By Perry Lefko
Woodbine Entertainment Group (WEG) is seeking a stiffer penalty for a veterinarian who was fined and put on probation for a year for violating rules pertaining to the shock wave treatment of horses because it is concerned about its reputation among horsemen and bettors.
In an appeal of the ruling issued by the Alcohol and Gaming Commission of Ontario (AGCO), which fined Dr. Brian Van Arem $7,500 and placed conditions on his license for a period of one year beginning on Oct. 4, WEG wants additional penalties to be imposed on the veterinarian, as first reported by Daily Racing Form. Specifically, WEG wants the AGCO to suspend Van Arem's license for six months from the date of the Sept. 19 decision on or 90 days from the date live racing commences at Woodbine Apr. 20, 2019.
In its appeal filed Oct. 17, WEG asked that the matter be heard on an expedited basis given the issues of public interest and the serious impact on the integrity of the horse racing industry. The matter is scheduled to be heard Dec. 14.
WEG Chief Executive Officer Jim Lawson declined comment on advisement from the company's legal counsel while the matter is under appeal.
“As a racetrack owner, WEG is committed to providing a racing product which has a high assurance of integrity in order to attract the wagering public and to assure competitors that they are playing on a fair and and level playing field,” WEG stated in its appeal. “Dr. Van Arem's misconduct at Woodbine racetrack has brought the conduct of Woodbine into disrepute and has impacted their ability to carry on business. Trainers on Woodbine backstretch are considering moving to other racetracks as a direct result of practices similar to those of Dr. Van Arem. WEG has been aggrieved by Dr. Van Arem's misconduct and the decision (by the AGCO). It therefore has a right degree to appeal the decision to the panel.”
Woodbine security notified the stewards on Aug. 1 that Van Arem provided extracorporeal shock wave therapy on two horses that were entered by trainer Norm McKnight that evening. The two horses were treated July 30, which was inside of the required time period of 96 hours of a horse competing in a race.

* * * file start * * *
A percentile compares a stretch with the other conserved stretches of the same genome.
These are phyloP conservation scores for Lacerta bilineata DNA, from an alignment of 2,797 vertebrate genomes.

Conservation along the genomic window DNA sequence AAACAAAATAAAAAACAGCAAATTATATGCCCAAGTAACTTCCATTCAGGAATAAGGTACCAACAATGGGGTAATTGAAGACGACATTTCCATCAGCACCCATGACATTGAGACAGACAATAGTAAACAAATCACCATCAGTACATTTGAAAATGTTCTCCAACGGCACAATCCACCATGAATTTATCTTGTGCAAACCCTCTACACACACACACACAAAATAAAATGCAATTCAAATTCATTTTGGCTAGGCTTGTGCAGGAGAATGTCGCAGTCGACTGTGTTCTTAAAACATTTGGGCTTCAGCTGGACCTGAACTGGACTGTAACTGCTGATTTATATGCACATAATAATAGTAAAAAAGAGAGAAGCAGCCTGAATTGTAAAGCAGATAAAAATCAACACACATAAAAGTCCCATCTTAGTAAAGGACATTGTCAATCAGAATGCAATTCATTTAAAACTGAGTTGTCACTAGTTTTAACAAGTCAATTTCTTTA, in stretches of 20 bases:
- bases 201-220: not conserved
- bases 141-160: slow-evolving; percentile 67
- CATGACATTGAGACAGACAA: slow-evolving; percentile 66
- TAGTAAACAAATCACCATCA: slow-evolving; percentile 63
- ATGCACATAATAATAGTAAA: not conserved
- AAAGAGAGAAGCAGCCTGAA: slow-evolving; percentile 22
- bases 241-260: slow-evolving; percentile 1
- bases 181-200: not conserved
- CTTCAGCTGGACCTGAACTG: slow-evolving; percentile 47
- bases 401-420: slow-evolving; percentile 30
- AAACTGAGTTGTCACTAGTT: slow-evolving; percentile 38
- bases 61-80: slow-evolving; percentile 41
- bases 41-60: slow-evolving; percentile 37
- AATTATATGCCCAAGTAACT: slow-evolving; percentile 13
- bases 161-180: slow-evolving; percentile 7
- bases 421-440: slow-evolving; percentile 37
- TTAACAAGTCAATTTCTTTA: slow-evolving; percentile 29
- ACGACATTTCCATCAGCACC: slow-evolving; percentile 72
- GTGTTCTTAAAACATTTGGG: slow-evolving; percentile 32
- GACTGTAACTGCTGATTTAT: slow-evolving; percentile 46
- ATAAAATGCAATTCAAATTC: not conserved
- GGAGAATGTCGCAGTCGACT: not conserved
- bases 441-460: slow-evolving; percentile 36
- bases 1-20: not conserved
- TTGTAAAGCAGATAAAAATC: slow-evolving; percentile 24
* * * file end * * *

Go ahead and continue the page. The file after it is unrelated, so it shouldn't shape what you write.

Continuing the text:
The horses were scratched and both Van Arem and McKnight attended the stewards' office and were informed that an AGCO investigation would commence. Van Arem and McKnight told the stewards of a third horse that had been treated in the same period and was entered to run Aug. 3. That horse was subsequently scratched by the stewards.
According to the ruling issued by the stewards, Van Arem contended shock wave therapy is therapeutic and less evasive than other pre-race treatments. The stewards contended that shock wave therapy is not a pre-race treatment, but rather a therapy that that is ongoing to help relieve some of the ailments horses acquire through training and racing and the cutoff rule is 96 hours. The stewards pointed to the Association of Racing Commissioners International model rule suggesting that extracorporeal shock wave therapy for racehorses be stopped 10 days from the horses are scheduled to run, although some jurisdictions have modified the rule to within seven days of racing.
In its ruling, the stewards said the administration of the shock wave treatments inside of the recommended time could be construed to potentially gain an unfair racing advantage. As such, as a licensed trainer and veterinarian, Van Arem is responsible to have full knowledge of the rules of racing and abide by them.
Van Arem told Thoroughbred Daily News that shock wave therapy is somewhat of a misnomer.
“The name of it is wrong,” he said. “It should have never been called that. The problem is it's got such a detrimental name. People think you are shocking horses. It's part of physical therapy that people use, part of physical therapy that we use, as part of acupuncture and chiropractics as well. We try to get away from as much injecting as we can with medication or with drugs. This is a great way to do it. I think there's a lack of education on shock wave itself and that's where they are jumping all over this. There's also a lack of education for the notification for the veterinarians, all of them at the racetrack here, to where they stood with it and notifying them on the withdrawal times of it.”
Van Arem, who operates the 180-stall T and T Training facility, has been doing shock wave therapy for 15 years and said there has never been an issue with it before. He said he has engaged legal counsel.
McKnight, Woodbine's leading trainer in wins, was fined $5,000 and also had his license put on probation for a year. WEG is not seeking additional penalties for McKnight, who last year was a finalist in the Sovereign Award category for top trainer. McKnight has heard whispers about his success in recent years–his horses are winning at over 30%–but has publicly denied any wrongdoing.
In its claim, WEG said the AGCO made several errors in its ruling, which ultimately did not adequately punish Van Arem for his actions, which are considered a breach of the Thoroughbred Racing Rules.
“The consequences are enormous,” the claim states. “Without integrity, the business of horse racing will die because the wagering public will not bet on a product that is not demonstrably fair. Thoroughbred wagering revenues and attendance will decline, the purses will get smaller and wages and profits will decline.”